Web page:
I don’t visualize when working to manifest money or anything else, but I manifest the desired object just fine.
However, when I say Mass I use a series of visualizations when consecrating the Host and the Chalice. I’ve never told anybody what these visualization are (and never will), but psychically-sensitive people in the pews have approached me afterwards and noticed what I did. Even when I’ve said a Novus Ordo (“English Mass”), and we’ve already discussed how much more difficult it is to raise energy with that ritual.
So the conclusion we draw from this is that a strong visualization ability is not necessary for magical proficiency, but it can be very helpful.
Consider that the grimoires don’t necessitate visualization. Or the Greek Magical Papyri. Or most western texts prior to the 19th-century Occult Revival. The only set of exercises I can think of that outright requires visualization is the Spiritual Exercises of Saint Ignatius. In others such as the Rosary, visualizing the scenes enhances the experience but is not required.
This, of course, reinforces the conclusion that visualization isn’t necessary but can be helpful.
So What Do I Do About It?
Here’s the fun part. What do we actually do instead of just spinning our wheels hoping that eventually we’ll have a breakthrough?
In the first place, whenever a book or teacher says “visualize,” we replace it with the word feel.
Instead of trying to sustain the visual of blue flame, just stand there and feel the perimeter marked by the flame and pentagrams, or feel the air being purified within the circle, or feel the archangels guarding you from outside the circle. You don’t need to feel all three of these things, but latch onto whichever works better for you.
When you perform the Rousing of the Citadels, feel the Centers of Activity being activated when you say the Divine Names or think the phrases from the Lord’s Prayer. Then feel the energy as it circulates from center to center, and through your being when you do the Circulation of Light.
If you’re doing the 2nd Formula Clavis Rei Primae and/or the Orante Formula, then feel instead of visualize the light circulating between the centers and resting as an orange or rose-gold flame (depending on whether you’re using the version in Initiation Rites or Mysteria Magica), and feel the light-energy flowing out of your hands and into your wine-goblet (during practice) or your materium (during actual work).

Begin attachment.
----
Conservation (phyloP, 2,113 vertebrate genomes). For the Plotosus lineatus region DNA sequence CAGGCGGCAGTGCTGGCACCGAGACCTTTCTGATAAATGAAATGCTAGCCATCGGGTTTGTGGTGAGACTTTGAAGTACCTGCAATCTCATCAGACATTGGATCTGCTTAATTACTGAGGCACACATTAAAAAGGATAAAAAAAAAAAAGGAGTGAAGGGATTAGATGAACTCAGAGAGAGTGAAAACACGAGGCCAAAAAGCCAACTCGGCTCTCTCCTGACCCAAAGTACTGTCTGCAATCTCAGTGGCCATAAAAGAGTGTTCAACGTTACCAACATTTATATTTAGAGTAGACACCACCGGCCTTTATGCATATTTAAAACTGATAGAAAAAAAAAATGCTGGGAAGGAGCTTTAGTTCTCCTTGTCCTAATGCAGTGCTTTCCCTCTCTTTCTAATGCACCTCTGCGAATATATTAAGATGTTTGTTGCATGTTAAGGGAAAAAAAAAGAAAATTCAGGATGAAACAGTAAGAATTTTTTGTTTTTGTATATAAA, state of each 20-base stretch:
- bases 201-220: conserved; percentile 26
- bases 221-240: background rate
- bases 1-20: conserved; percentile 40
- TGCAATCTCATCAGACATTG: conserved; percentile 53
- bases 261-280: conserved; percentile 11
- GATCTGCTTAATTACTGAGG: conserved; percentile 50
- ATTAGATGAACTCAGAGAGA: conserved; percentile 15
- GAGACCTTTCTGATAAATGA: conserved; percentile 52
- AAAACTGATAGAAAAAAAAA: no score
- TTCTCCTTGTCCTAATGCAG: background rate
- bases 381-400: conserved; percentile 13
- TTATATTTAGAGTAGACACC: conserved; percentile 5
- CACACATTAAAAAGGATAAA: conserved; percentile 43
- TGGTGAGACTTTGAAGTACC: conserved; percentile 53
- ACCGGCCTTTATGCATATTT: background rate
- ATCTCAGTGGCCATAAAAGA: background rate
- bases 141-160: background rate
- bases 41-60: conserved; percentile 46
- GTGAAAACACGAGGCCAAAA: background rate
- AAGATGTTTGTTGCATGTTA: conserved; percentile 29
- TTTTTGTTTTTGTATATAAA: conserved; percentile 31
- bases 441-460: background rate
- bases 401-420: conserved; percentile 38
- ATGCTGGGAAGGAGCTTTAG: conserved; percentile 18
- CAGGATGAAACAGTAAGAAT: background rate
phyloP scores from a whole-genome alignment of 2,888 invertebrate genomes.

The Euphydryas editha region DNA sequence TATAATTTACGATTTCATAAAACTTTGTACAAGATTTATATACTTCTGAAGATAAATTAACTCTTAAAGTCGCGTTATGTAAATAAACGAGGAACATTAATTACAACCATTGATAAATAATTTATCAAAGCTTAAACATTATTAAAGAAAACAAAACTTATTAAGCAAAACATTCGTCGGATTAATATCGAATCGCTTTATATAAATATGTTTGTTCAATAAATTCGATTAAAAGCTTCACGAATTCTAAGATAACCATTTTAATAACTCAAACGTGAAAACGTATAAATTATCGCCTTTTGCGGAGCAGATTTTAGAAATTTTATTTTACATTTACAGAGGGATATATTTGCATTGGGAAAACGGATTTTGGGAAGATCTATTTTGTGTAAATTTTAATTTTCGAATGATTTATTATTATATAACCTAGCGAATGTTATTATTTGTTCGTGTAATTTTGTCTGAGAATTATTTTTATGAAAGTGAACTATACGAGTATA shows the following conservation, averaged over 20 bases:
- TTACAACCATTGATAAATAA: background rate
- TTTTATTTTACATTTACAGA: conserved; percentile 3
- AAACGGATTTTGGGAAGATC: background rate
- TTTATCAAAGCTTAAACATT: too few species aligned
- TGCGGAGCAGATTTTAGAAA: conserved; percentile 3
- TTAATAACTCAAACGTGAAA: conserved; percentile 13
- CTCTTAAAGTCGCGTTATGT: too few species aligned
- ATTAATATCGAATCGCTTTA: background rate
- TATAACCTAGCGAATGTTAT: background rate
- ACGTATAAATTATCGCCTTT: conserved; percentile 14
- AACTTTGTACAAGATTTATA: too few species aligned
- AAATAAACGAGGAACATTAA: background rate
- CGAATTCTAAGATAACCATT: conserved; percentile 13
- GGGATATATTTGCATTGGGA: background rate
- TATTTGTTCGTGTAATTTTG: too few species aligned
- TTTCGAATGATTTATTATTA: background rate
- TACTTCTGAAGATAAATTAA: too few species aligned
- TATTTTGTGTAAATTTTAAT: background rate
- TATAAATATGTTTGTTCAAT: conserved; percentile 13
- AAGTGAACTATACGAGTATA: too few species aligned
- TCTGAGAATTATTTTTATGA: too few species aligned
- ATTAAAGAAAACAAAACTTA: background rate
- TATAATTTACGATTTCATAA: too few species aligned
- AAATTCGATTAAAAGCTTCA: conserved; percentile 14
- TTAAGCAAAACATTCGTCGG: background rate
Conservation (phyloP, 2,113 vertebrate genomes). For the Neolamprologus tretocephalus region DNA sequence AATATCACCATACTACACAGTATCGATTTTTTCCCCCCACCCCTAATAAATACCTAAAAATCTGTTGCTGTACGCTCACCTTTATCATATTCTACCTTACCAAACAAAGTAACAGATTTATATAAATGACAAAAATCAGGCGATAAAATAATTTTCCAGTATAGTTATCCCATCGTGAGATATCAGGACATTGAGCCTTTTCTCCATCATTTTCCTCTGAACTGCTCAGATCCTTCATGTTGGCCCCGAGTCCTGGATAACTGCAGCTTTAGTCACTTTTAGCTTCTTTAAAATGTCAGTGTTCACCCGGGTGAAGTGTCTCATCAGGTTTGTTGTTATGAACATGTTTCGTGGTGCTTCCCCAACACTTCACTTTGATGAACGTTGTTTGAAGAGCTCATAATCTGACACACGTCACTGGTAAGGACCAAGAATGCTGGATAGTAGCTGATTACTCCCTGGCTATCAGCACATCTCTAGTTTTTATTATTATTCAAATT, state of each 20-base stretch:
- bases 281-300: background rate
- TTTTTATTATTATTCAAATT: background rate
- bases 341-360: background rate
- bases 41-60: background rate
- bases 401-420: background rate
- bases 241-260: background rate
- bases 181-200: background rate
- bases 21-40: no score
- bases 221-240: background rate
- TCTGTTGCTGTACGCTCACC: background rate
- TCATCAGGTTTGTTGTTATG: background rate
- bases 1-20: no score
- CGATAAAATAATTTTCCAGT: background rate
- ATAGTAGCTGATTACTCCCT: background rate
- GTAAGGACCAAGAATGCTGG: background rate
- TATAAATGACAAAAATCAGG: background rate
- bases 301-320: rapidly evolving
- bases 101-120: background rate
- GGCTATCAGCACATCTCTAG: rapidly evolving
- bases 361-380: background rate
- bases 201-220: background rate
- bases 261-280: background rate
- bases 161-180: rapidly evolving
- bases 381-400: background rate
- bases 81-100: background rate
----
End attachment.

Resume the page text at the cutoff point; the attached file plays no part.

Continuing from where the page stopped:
This process of “feeling” instead of “seeing” can be applied to pretty much any work, and as you go along you’ll find yourself able to feel shapes and colors too. In essence, just as a blind man’s senses make up for the lack of his eyesight, your inner senses will become able to make up for the lack of visualization or clarity.
Why Does This Work?
It works when you substitute “feel” for “visualize,” because we’re talking about two methods for doing the exact same thing: targeting and directing energy.
When you visualize, you’re pinpointing a target for the energy you’re calling upon or with which you’re working. When you “use your feelers,” you’re doing the same thing. Of course the one advantage feeling has over seeing, is that you can produce a false visual of a person, place, or thing, or may fail to perceive your objective’s resistances or protectors. When feeling, it’s usually easier to get an idea of what obstacles or resistances are on your way.
This is something I realized when saying Masses for people’s specific intentions, that at some point before the Offertory I’d be in full contact with the problem and could feel not only what issues were blocking the problem but whether the desired result would be accomplished and what more may need to be done.
So when you feel your way through your magic, think of it as flexing your psychic muscles and working your way past obstacles in your path. Think of it as more than a blind man’s sensory compensation, but as an alternate form of targeting and control you may never have discovered otherwise.
While I’m reticent to say “feeling” is inherently superior to “seeing,” I’d be quick to say that one way is at least as good as another, and each brings their advantages to the table. For what it’s worth, future writings will address both visualization and non-visualization where applicable.
Even if you can’t visualize worth crap, I’d advise continuing to work on developing some sort of visual capability. Just don’t burn yourself out in the process and work with feeling during your major daily practices instead.
If you’re a world-class visualizer, I’d still advise working on your ability to feel around things without visualizing, for roughly the same reason martial artists are taught to fight while wearing a blindfold.
The more tools you have at your disposal, the better off you’ll be. This applies in your magical life every bit as much as it does to your mundane one.